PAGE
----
It was about a year ago that the feds put the kibosh on over-the-counter emergency contraception for women of all ages, despite solid science from the FDA that proved the morning-after pill was 100% safe and effective regardless of age. Instead, the Obama administration instituted a plan that would require girls under 17 to get a prescription for Plan B, while those 17 and older would have prescription-free access at their local pharmacy.
A few months ago, 13 NYC schools made Plan B available to teens without parental notification. Now, it looks like the American Academy of Pediatrics is looking to shake things up, too, and possibly tear down some of those barriers created last year. Yesterday the AAP released new guidelines that urge doctors to prescribe emergency contraception to teens in advance of need, and I, for one, think it’s a good move.
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The idea is that pediatricians will counsel adolescents and teens about emergency contraceptives when they come in for a physical and provide them with a prescription to keep on hand should they ever need it. These 'just-in-case' prescriptions make sense considering that emergency contraception is more effective the sooner you take it and must be taken within five days of unprotected sex. There’s a very small window for treatment, and having Plan B on hand ensures that girls will get the care they need.
Now, I imagine that critics of the AAP will say doling out Plan B to teens pretty much gives them a green light to have sex — and unprotected sex at that. But we've got to move away from the tired opinion that information inspires reckless behavior. It’s just not true. There has been no proof that sex ed and access to emergency contraception encourages more teens to have sex.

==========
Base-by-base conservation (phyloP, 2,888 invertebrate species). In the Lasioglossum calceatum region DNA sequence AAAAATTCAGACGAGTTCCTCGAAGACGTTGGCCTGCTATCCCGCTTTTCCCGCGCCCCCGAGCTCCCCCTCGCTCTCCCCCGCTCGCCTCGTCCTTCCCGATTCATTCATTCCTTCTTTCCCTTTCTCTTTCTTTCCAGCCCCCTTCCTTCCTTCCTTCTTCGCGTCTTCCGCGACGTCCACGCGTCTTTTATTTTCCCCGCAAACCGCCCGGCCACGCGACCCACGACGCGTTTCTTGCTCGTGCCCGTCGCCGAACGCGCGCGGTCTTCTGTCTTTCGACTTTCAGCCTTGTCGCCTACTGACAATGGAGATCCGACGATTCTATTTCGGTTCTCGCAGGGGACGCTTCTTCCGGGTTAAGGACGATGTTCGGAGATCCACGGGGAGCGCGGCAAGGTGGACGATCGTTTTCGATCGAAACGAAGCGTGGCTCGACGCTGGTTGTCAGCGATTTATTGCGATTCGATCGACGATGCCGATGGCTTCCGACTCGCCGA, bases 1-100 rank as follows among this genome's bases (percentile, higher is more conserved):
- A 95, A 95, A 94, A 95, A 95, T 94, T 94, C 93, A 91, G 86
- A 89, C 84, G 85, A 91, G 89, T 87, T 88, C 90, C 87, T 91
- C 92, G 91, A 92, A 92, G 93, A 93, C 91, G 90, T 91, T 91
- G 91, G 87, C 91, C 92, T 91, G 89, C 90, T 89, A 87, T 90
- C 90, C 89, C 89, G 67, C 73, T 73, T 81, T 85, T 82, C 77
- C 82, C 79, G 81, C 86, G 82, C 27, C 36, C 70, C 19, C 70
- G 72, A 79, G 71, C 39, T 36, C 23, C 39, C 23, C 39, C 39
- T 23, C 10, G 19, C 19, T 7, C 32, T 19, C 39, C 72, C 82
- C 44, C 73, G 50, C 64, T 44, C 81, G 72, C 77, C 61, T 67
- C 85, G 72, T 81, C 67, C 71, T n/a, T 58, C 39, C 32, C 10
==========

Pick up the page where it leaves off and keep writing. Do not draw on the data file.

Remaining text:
However, research does show that nearly half of teenagers have had sex by age 19. Should the 15- and 16-year-olds in that group be at a greater risk for pregnancy because they can’t make it to their doctor's office within 24 hours after a condom breaks? I know fully functioning 30-year-olds with incomes and driver's licenses that wouldn’t be able to a) get their doctors to squeeze them in for an appointment and b) take the time to go to both a doctor's appointment and the pharmacy as quickly as possible.
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But 30-year-olds don’t have to worry about that. Last year at a routine annual appointment my nurse practitioner gave me Plan B (for free!) just to keep on hand. And if I hadn’t gotten that freebie, I could just swing by a Walgreens on my way home from work. It’s the 15-year-old who will have to speak up, ask for a ride, and scrounge up the $50 to do the right thing. That is, unless her doctor gives her a little help ahead of time.
What do you think? Should pediatricians give teens advance prescriptions for Plan B?
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